“Oh! I just realized, trails are a lot like life! I should write a story about that!” I said, thinking about what it would be like to brag about winning best in show in the Pulitzer writing competition. “Um, I think that one’s been done before,” Mom said. “Really?” I’d thought it was pretty clever, and it surprised me that somedog was smart enough to think of it first.
She seemed determined not to notice that it wasn’t behaving like ground was supposed to behave at all. I guess the snot had had enough of her smugness, because suddenly it stole both of her legs at once and threw them toward the sky. Mom fell in that way where she hit all the parts of her body on both sides at once. She started to say a bad word each time she whacked another part on the floor, but interrupted herself with a new bad word when a different part smacked the hard snot.
“You mean to say you've been leading me into mortal peril this whole time without telling me?” “I guess. But angels or not, you can't not do something just because it's dangerous. If danger can find you anywhere, then you might as well try something epic. Otherwise you're bound to have a season-ending injury vacuuming or something, and where's the cool story in that?"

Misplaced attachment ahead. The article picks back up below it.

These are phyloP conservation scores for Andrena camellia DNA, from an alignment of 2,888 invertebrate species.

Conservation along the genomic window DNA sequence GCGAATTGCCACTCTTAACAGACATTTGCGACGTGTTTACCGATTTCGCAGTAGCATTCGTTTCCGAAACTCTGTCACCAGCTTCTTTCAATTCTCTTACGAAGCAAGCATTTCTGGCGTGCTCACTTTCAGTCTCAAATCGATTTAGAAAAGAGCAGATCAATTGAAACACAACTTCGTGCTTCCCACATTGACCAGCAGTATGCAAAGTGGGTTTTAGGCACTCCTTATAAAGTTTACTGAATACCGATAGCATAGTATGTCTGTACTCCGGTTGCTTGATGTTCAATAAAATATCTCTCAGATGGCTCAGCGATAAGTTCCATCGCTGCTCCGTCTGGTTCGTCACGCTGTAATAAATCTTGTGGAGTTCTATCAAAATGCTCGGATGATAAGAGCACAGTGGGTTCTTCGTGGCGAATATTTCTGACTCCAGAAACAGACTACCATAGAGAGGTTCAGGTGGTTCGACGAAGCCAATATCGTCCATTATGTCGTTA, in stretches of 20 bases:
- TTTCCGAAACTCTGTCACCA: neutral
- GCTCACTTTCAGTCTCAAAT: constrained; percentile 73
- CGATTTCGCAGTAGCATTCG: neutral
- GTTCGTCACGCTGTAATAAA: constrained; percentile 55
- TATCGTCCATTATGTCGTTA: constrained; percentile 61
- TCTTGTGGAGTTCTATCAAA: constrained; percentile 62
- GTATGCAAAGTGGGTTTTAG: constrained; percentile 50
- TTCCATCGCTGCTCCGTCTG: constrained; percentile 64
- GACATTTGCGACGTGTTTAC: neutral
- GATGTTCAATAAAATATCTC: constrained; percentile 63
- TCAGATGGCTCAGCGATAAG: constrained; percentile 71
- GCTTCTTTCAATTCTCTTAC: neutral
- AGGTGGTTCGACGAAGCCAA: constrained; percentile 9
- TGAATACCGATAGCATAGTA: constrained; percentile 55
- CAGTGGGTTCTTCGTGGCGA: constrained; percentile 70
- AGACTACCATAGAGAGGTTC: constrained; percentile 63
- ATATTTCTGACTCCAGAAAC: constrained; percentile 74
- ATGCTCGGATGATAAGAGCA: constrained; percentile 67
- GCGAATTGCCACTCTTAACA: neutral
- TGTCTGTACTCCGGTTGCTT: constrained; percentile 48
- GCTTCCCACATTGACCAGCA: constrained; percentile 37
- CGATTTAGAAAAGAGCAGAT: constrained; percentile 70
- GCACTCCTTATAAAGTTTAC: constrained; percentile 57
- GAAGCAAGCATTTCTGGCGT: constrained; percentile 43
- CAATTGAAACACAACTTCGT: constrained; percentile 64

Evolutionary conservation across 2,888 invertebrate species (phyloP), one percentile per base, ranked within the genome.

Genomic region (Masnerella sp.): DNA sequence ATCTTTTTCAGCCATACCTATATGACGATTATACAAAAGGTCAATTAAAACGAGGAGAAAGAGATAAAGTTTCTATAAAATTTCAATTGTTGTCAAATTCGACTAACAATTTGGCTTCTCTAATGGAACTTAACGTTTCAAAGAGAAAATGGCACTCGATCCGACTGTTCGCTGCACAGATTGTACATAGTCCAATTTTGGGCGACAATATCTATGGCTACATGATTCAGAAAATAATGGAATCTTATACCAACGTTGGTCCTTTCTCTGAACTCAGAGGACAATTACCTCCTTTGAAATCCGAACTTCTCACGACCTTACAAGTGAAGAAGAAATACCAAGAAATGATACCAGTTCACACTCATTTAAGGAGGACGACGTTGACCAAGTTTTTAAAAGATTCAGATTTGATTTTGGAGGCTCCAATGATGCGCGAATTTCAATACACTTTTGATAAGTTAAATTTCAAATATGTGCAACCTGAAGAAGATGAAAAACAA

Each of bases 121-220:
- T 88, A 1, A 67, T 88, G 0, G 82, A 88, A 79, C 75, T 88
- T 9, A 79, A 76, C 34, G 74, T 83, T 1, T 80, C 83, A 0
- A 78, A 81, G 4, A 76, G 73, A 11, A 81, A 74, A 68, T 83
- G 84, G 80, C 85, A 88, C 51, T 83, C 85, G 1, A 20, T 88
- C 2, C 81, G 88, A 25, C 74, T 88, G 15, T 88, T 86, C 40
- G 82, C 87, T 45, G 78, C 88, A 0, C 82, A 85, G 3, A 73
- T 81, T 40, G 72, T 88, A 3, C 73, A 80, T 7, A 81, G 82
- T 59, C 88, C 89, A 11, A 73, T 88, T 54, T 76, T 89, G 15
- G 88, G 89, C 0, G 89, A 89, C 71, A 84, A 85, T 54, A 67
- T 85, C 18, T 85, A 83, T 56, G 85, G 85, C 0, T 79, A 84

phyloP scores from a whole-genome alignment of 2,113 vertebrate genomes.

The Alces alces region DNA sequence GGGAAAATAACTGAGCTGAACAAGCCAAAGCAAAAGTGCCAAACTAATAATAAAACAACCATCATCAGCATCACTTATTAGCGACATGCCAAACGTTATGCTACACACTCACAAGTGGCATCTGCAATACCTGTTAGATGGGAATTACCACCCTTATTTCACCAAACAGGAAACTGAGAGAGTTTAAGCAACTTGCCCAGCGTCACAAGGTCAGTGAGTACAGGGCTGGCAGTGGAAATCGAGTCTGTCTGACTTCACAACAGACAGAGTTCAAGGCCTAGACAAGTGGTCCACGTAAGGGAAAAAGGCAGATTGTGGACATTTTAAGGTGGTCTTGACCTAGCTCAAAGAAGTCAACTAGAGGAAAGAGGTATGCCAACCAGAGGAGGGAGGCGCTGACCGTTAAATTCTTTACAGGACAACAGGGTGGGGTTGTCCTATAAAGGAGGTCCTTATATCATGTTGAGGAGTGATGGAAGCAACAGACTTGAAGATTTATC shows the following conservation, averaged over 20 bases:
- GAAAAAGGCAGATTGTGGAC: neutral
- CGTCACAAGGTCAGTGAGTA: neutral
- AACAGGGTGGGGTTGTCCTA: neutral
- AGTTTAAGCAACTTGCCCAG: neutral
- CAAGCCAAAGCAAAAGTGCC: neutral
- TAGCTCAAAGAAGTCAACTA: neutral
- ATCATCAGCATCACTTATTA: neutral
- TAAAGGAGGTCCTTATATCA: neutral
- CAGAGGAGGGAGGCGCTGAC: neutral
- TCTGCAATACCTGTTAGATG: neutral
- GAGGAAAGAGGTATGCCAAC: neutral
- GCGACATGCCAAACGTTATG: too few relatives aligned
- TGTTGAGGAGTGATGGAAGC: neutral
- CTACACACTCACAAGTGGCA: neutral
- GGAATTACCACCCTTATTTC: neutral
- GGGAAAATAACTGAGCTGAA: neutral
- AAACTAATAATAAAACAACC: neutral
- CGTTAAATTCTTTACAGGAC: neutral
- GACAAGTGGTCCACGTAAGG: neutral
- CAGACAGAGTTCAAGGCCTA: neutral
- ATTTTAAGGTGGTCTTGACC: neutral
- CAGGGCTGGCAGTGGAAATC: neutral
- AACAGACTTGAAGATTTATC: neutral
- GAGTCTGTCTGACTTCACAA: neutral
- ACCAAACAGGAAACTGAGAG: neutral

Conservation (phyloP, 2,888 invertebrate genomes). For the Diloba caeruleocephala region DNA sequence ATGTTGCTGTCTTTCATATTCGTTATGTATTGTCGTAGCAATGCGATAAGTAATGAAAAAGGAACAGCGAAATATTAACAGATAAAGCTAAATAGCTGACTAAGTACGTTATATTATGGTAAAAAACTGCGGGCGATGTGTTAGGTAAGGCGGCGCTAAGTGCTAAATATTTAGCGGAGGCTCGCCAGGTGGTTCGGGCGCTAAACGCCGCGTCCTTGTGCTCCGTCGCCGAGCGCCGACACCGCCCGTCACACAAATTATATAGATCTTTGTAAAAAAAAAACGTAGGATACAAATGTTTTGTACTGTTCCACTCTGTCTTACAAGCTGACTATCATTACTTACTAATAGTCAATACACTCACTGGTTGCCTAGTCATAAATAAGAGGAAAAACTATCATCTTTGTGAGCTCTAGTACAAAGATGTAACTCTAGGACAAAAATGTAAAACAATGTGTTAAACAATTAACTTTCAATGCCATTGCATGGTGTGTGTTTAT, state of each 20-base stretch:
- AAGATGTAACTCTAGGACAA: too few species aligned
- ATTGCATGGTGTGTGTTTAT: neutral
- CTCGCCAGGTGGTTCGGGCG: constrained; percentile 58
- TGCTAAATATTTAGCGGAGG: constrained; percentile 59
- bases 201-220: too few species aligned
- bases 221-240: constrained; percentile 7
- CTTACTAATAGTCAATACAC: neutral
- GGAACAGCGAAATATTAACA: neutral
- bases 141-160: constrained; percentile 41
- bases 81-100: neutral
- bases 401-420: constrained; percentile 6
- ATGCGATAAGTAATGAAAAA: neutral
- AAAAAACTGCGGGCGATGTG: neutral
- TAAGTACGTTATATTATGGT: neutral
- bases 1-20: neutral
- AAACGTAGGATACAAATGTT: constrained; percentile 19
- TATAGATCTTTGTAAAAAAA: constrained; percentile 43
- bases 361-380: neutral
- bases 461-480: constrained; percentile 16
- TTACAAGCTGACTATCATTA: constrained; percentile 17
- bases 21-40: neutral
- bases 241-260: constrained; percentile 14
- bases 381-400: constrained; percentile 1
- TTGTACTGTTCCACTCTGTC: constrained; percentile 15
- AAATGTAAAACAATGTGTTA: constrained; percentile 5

“I’m not brave enough to be out in the wilderness without coffee. Wal*Mart is closed because of the holiday, so I’ll have to drink gas station coffee tomorrow morning until we can buy a new stove.” I felt a little better. Mom hates it when things break, but it always makes her happy to go to Wal*Mart. Maybe a trip to Wal*Mart was just what she needed to heal the stove and her knee.